Pennsylvania can finish the work necessary to operationalize interstate licensing compacts and to reform the licensing and credentialing processes. The commonwealth’s hospitals—particularly those near other states’ borders—report routinely losing qualified candidates during the hiring process because job seekers find it easier and faster to become licensed and start work elsewhere.
There are not enough nurses. There is a well-documented, nationwide health care workforce crisis and Pennsylvania hospitals are working aggressively to recruit and retain nurses. Despite significant sign-on bonuses—often more than $30,000—increased wages, higher shift differentials, more flexible scheduling options, substantial education support, and other incentives, average vacancy rates for direct care RNs exceed 30 percent across the state.
Eighty-four percent of hospitals report that “finding qualified professionals” is the top barrier to hiring more nurses. Even without House Bill 106, Pennsylvania’s RN gap is projected to be among worst in the nation, with a shortfall of 20,345 nurses within the next three years. The assertion that a government mandate will immediately shift the employment patterns of tens of thousands of professionals—across a complex mix of specialties and geographic areas—is simply not plausible.
Many hospitals are fundamentally changing the way they organize care to better support bedside RNs. This includes examining nursing work, redistributing tasks that can be safely accomplished by others, increasing the number of positions that support RNs, and deploying virtual and team-based approaches. These approaches ensure that staffing meets patients’ and the community’s needs and also empower RNs to practice at the top of their abilities and training. These decisions, made with nurses’ input, perspective and experience, provide patients with the right care at the right time. House Bill 106 would insert a government mandate and supersede clinicians’ judgement.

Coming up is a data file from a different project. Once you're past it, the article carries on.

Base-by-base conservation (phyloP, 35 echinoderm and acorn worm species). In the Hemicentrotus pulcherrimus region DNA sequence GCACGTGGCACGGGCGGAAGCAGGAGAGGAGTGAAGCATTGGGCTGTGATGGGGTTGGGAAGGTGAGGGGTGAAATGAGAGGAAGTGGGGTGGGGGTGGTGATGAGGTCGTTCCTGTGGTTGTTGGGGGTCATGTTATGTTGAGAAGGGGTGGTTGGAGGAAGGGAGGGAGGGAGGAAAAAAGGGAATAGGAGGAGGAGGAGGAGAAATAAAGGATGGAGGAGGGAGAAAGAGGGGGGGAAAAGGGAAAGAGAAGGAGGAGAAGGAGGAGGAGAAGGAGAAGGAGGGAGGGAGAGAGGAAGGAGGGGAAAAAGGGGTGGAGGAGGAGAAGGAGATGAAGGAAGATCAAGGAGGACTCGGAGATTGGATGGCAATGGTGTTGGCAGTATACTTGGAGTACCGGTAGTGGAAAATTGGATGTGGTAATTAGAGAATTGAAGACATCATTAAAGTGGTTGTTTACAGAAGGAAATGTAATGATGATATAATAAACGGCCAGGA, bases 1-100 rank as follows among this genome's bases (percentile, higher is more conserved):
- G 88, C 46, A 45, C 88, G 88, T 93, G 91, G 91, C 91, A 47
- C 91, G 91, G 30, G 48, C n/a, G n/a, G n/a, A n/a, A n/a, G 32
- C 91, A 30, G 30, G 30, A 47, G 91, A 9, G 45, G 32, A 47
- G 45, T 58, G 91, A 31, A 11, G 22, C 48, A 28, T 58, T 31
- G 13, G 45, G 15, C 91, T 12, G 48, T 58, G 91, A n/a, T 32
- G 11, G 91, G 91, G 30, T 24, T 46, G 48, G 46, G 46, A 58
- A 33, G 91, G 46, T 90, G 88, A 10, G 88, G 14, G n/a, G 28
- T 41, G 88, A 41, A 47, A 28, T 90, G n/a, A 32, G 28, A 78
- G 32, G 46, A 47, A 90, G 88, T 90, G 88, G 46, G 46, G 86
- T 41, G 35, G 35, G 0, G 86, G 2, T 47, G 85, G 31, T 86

Government-mandated ratios are not a panacea. Most states have rejected ratios; only California has mandated such requirements across all hospital units. Their experience reveals that government-mandated ratios:
- Do not end workforce shortages: CA’s shortfall is projected to be 44,500 nurses by 2030
- Do not solve nurses’ short-staffing concerns: CA nurses continue to experience challenges
- Do not improve the quality of care: CA ranks lower in overall care quality than PA
- Do not increase access to care: CA ranks 46th in beds-per-capita, PA ranks 18th
- Do not reduce cost of care: A day of a nonprofit hospital care in CA is $4.6k, PA is $2.9k